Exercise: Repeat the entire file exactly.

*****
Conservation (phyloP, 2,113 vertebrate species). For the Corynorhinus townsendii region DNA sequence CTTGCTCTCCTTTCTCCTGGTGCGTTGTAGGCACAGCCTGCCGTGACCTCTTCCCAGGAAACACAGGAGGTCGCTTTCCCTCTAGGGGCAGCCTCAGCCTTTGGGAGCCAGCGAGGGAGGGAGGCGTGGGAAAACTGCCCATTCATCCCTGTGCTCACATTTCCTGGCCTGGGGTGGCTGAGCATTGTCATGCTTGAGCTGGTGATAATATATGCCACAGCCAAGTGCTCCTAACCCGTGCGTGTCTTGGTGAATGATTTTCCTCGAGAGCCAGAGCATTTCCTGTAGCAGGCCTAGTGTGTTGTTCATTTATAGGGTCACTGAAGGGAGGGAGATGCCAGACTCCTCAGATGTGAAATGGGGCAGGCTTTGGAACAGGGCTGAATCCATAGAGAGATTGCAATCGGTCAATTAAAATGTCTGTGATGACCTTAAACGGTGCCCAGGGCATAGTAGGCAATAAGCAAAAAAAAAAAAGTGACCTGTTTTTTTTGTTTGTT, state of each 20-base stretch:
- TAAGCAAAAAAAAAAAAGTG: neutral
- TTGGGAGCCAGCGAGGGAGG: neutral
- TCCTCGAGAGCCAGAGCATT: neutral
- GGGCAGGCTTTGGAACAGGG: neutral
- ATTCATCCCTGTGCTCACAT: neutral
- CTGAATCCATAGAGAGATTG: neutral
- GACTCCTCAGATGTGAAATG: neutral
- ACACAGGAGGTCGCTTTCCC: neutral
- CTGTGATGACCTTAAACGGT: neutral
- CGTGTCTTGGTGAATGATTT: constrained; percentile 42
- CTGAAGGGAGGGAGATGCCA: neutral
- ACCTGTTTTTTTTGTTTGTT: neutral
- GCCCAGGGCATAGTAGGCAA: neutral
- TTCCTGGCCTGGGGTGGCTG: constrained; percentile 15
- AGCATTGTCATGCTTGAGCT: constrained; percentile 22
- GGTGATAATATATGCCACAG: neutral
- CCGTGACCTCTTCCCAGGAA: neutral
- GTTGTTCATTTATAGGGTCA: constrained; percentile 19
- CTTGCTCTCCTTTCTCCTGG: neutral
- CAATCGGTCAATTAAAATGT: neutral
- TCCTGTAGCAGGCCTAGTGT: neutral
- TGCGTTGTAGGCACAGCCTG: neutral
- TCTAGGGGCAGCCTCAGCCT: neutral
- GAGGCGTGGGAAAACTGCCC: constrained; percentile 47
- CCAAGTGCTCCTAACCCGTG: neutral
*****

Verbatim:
Conservation (phyloP, 2,113 vertebrate species). For the Corynorhinus townsendii region DNA sequence CTTGCTCTCCTTTCTCCTGGTGCGTTGTAGGCACAGCCTGCCGTGACCTCTTCCCAGGAAACACAGGAGGTCGCTTTCCCTCTAGGGGCAGCCTCAGCCTTTGGGAGCCAGCGAGGGAGGGAGGCGTGGGAAAACTGCCCATTCATCCCTGTGCTCACATTTCCTGGCCTGGGGTGGCTGAGCATTGTCATGCTTGAGCTGGTGATAATATATGCCACAGCCAAGTGCTCCTAACCCGTGCGTGTCTTGGTGAATGATTTTCCTCGAGAGCCAGAGCATTTCCTGTAGCAGGCCTAGTGTGTTGTTCATTTATAGGGTCACTGAAGGGAGGGAGATGCCAGACTCCTCAGATGTGAAATGGGGCAGGCTTTGGAACAGGGCTGAATCCATAGAGAGATTGCAATCGGTCAATTAAAATGTCTGTGATGACCTTAAACGGTGCCCAGGGCATAGTAGGCAATAAGCAAAAAAAAAAAAGTGACCTGTTTTTTTTGTTTGTT, state of each 20-base stretch:
- TAAGCAAAAAAAAAAAAGTG: neutral
- TTGGGAGCCAGCGAGGGAGG: neutral
- TCCTCGAGAGCCAGAGCATT: neutral
- GGGCAGGCTTTGGAACAGGG: neutral
- ATTCATCCCTGTGCTCACAT: neutral
- CTGAATCCATAGAGAGATTG: neutral
- GACTCCTCAGATGTGAAATG: neutral
- ACACAGGAGGTCGCTTTCCC: neutral
- CTGTGATGACCTTAAACGGT: neutral
- CGTGTCTTGGTGAATGATTT: constrained; percentile 42
- CTGAAGGGAGGGAGATGCCA: neutral
- ACCTGTTTTTTTTGTTTGTT: neutral
- GCCCAGGGCATAGTAGGCAA: neutral
- TTCCTGGCCTGGGGTGGCTG: constrained; percentile 15
- AGCATTGTCATGCTTGAGCT: constrained; percentile 22
- GGTGATAATATATGCCACAG: neutral
- CCGTGACCTCTTCCCAGGAA: neutral
- GTTGTTCATTTATAGGGTCA: constrained; percentile 19
- CTTGCTCTCCTTTCTCCTGG: neutral
- CAATCGGTCAATTAAAATGT: neutral
- TCCTGTAGCAGGCCTAGTGT: neutral
- TGCGTTGTAGGCACAGCCTG: neutral
- TCTAGGGGCAGCCTCAGCCT: neutral
- GAGGCGTGGGAAAACTGCCC: constrained; percentile 47
- CCAAGTGCTCCTAACCCGTG: neutral